From Egotism to Averseness: the Role of Implicit Self Judgments in Seller Choice

Actual bidders in Internet auctions were more likely to participate in auctions when sellers’ screen names had the same first character as their own screen name. This is a case of implicit egotism, whereby people gravitate toward things that resemble the self, and the first such case to be driven by a non-birth given characteristic. However, bidders were less likely to win higher-priced auctions under the same conditions. We propose that this reversal of implicit egotism is due to the salience of risk that may have negative implications for the self.



Citation:

Luke Kachersky and Hyeong Min Kim (2007) ,"From Egotism to Averseness: the Role of Implicit Self Judgments in Seller Choice", in NA - Advances in Consumer Research Volume 34, eds. Gavan Fitzsimons and Vicki Morwitz, Duluth, MN : Association for Consumer Research, Pages: 362-364.

Authors

Luke Kachersky, Baruch College/CUNY Graduate Center, USA
Hyeong Min Kim, Zicklin School of Business, Baruch College, USA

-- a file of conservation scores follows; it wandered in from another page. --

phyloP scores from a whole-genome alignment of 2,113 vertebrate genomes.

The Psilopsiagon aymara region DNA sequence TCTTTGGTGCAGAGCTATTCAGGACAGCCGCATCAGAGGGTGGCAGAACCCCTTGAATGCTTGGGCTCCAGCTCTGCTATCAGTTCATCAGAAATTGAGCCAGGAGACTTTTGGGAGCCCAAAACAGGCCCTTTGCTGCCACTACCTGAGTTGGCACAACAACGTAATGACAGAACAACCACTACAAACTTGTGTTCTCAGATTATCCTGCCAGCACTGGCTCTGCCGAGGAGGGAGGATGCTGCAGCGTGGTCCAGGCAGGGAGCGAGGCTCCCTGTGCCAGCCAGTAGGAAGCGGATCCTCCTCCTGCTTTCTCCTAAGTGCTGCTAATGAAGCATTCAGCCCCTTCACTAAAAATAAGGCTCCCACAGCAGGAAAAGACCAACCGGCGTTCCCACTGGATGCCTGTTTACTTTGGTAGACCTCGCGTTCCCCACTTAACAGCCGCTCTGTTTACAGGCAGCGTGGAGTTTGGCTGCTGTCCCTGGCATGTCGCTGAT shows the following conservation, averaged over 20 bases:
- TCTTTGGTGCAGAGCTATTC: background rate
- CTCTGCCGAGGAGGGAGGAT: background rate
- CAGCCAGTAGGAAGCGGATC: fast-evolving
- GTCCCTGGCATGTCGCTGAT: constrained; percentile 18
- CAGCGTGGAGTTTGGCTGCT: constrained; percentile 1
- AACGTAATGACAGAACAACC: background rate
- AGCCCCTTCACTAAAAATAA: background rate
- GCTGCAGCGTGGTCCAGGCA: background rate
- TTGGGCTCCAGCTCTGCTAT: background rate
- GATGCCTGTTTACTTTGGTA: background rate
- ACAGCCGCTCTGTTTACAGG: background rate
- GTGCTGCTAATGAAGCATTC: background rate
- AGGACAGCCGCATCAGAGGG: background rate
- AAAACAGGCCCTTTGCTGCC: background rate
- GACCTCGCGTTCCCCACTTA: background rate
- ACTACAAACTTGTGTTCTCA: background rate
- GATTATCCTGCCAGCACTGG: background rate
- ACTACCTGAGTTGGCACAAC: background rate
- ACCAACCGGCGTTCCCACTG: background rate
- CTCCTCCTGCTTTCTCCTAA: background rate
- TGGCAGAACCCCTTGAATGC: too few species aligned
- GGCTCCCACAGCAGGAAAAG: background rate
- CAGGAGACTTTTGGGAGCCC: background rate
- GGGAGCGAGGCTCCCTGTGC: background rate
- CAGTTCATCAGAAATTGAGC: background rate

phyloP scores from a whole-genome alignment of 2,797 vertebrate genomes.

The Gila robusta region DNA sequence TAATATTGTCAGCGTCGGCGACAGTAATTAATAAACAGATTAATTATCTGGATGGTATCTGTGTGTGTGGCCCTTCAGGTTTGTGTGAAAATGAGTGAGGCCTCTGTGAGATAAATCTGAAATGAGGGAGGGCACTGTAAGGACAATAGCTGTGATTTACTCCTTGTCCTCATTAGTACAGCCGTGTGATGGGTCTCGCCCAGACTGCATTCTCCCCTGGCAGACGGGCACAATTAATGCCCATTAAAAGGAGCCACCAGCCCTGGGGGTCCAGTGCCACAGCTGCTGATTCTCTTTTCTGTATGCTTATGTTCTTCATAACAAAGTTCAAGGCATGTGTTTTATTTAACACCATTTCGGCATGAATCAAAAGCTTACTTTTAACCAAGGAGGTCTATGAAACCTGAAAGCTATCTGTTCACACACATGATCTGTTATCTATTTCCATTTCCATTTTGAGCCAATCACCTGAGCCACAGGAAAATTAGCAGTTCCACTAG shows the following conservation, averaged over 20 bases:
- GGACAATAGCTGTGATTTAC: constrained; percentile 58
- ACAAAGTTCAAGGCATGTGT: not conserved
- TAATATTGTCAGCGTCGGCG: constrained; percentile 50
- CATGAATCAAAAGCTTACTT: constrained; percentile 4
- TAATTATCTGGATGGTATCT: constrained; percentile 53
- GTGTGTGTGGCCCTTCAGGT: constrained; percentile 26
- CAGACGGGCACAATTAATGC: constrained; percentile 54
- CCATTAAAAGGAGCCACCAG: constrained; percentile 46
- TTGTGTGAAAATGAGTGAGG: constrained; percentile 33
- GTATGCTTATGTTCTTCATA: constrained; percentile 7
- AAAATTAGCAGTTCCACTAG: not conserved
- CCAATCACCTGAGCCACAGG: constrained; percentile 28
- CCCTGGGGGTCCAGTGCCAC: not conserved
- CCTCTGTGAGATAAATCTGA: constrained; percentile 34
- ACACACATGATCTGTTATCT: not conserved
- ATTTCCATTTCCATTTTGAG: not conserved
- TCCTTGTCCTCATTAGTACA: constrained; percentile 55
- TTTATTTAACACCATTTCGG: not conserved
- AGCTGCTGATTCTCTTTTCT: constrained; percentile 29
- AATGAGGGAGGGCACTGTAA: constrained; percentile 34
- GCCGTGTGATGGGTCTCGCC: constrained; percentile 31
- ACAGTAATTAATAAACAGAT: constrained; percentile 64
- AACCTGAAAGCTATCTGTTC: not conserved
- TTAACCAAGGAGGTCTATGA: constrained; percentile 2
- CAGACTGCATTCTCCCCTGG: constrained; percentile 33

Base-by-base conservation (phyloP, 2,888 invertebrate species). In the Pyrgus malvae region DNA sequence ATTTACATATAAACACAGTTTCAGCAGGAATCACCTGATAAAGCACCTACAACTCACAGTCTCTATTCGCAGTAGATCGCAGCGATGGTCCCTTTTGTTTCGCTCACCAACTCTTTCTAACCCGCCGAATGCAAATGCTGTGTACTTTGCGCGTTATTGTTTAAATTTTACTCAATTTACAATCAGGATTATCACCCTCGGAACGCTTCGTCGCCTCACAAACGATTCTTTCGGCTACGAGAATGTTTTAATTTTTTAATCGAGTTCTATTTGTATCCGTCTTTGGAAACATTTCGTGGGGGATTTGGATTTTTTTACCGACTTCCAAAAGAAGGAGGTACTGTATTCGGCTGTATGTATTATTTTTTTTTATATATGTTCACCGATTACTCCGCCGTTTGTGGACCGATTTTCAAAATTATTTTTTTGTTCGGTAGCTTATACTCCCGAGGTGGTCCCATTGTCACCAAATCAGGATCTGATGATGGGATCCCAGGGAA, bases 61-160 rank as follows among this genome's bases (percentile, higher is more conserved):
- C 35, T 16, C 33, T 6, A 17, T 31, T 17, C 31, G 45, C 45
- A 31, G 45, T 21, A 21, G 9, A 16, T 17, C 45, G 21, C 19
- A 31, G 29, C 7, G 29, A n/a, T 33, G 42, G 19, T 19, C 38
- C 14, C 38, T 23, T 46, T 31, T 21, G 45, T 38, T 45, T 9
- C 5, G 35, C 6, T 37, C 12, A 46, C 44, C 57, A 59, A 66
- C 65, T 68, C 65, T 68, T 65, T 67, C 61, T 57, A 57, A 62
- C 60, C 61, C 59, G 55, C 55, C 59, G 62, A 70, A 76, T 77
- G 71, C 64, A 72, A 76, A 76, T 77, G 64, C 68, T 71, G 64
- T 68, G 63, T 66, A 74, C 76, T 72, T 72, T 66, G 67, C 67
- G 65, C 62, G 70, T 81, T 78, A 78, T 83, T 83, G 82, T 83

Volume

NA - Advances in Consumer Research Volume 34 | 2007



Share Proceeding

Featured papers

See More

Featured

Consumers’ Attribution of Mind to Possessions as an Impediment to Sharing

*Chi Hoang, Norwegian School of Management, Norway
Klemens Knoferle, Norwegian School of Management, Norway
Luk Warlop, Norwegian School of Management, Norway
aradhna krishna, University of Michigan, USA

Read More

Featured

Increasing Tax Salience Alters Investment Behavior

Abigail Sussman, University of Chicago, USA
Daniel Egan, Betterment
Sam Swift, Bowery Farming

Read More

Featured

Collaborative Work as Catalyst for Market Formation: The Case of the Ancestral Health Market

Burcak Ertimur, Fairleigh Dickinson University
Steven Chen, California State University, Fullerton

Read More

Engage with Us

Becoming an Association for Consumer Research member is simple. Membership in ACR is relatively inexpensive, but brings significant benefits to its members.